Using excess fruit in Beer recipes


#1

I’ve recently been introduced to beer making and wondered if any of you are into home brewing or distilling. I know that most fruits and their high sugar content would be more common to use when making spirits but I prefer to drink beer over the hard stuff. If so what fruits have you tried and would you be inclined to share the recipes? I’m in the processing of brewing a pumpkin ale but would also like to try making something with fruit that is common this time of year in zone 6. Like apples or even other wild edibles.


#2

Hard apple cider is a wonderful fermented beverage to make with fruit. I don’t care for spirits myself, but I love beer, cider, and wine. Cider ends up being about the same ABV as beer, and I like it well carbonated and cold. These days good cider is getting marketed like wine, crap cider like beer. There was a local cider producer at my neighborhood farmer’s market the other week selling half liter bottles for $18! I tasted it and it was good stuff, but that is pretty steep.

For cider, you need some equipment to do it and access to at least some non-standard apples, but I think once that is squared away it is actually a little easier than doing all-grain beer. A friend of mine and I run a cider making weekend thing in Maine for our family and friends every year. Here is my writeup on last fall’s cider making:

From that one weekend I take home about 100L of cider to ferment (5-6 carboys). With some minor follow up work sessions, this sets me up to drink a glass of cider most every evening for the whole year, plus enough cider for some dinner parties, housewarming gifts, and the like.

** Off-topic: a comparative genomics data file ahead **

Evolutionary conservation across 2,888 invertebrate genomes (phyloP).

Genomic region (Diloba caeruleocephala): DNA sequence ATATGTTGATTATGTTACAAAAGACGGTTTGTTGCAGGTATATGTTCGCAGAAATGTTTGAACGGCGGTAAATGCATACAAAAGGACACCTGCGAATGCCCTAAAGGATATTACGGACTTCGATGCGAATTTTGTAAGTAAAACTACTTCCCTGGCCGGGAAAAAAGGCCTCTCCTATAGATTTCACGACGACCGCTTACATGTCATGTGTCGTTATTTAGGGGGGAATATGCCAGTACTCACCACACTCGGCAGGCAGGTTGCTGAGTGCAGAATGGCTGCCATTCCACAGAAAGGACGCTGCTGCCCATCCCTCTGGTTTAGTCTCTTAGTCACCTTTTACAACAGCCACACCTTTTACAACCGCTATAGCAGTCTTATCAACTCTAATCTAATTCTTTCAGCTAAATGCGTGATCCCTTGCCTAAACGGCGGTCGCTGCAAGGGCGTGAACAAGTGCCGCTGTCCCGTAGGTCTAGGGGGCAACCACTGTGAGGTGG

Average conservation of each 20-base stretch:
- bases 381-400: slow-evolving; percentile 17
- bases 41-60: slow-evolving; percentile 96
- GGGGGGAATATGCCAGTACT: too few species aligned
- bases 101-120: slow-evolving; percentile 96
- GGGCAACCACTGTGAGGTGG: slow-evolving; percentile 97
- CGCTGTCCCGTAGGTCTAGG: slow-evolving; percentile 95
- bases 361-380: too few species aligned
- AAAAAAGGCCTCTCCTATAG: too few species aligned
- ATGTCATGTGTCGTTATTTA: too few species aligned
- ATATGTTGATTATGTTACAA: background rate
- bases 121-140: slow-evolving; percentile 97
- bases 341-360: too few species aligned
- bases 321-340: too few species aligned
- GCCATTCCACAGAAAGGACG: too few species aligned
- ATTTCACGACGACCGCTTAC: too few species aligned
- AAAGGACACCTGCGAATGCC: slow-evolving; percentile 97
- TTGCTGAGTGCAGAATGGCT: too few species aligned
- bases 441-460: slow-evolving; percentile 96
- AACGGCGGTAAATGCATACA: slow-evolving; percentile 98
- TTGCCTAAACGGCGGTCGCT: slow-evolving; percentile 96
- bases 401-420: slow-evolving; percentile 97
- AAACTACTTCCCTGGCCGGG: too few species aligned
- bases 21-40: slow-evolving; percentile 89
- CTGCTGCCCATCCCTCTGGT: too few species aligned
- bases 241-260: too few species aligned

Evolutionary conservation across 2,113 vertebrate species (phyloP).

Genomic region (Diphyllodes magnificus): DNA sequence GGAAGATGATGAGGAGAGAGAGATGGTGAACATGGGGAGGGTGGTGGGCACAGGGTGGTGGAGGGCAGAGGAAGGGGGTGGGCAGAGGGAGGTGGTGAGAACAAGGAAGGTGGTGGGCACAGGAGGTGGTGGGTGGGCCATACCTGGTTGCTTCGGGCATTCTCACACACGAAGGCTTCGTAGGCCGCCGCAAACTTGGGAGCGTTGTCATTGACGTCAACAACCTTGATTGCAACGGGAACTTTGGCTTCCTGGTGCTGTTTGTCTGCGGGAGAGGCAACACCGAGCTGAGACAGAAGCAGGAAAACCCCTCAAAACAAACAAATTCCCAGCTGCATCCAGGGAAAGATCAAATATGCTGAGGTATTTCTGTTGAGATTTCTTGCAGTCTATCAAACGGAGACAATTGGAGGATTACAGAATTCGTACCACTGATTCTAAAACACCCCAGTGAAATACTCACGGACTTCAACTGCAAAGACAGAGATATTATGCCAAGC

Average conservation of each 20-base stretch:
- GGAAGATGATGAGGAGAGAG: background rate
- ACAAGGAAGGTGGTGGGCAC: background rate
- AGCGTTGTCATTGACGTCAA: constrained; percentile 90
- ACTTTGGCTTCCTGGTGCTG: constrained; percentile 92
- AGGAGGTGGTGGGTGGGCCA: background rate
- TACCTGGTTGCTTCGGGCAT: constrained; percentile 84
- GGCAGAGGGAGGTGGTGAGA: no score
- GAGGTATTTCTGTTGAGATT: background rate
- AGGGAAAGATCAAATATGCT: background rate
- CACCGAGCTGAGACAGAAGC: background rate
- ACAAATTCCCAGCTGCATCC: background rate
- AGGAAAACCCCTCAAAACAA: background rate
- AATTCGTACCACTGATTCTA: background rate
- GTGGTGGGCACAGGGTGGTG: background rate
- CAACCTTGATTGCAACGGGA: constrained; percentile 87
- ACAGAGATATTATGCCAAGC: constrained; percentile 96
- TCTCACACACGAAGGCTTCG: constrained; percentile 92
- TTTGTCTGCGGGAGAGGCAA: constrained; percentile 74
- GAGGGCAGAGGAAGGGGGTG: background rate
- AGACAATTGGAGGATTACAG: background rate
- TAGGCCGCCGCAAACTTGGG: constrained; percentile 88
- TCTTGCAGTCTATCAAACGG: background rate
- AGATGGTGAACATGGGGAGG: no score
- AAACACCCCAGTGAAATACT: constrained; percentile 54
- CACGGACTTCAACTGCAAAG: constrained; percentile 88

I used to make all grain beer, and would like to get back to it at some point, but I haven’t made the time for it in the last 9 years (since I had kids). Doing one carboy (20L) of all grain beer start to finish took me about 6-8 hours on the day of brewing, plus follow up for racking and bottling. One time I supplemented my typical brown ale malt bill with some local acorns I gathered, shelled, roasted, and crushed. I letterpressed some labels for it, calling it “Bitter Nuts”. It was tasty; not sure how much the acorns contributed.

I’ve also been thinking about adding some tannic fall fruit to cider for fermenting, which seems like it could help people out who don’t have access to specialty cider apples. Tannins are the main thing present in cider apples that are mostly absent from apples sold for fresh eating. There are plenty of wild growing tannic fruits like autumn olives and some aronia around here, for instance. Haven’t yet acted on this idea though.

Happy Brewing!


#3

Thanks for the info. I like Cider but have never tried making it. My trees are too young to produce any apples but there are lots of opportunities around here at u-pick orchards and also some wild crab apples I can access.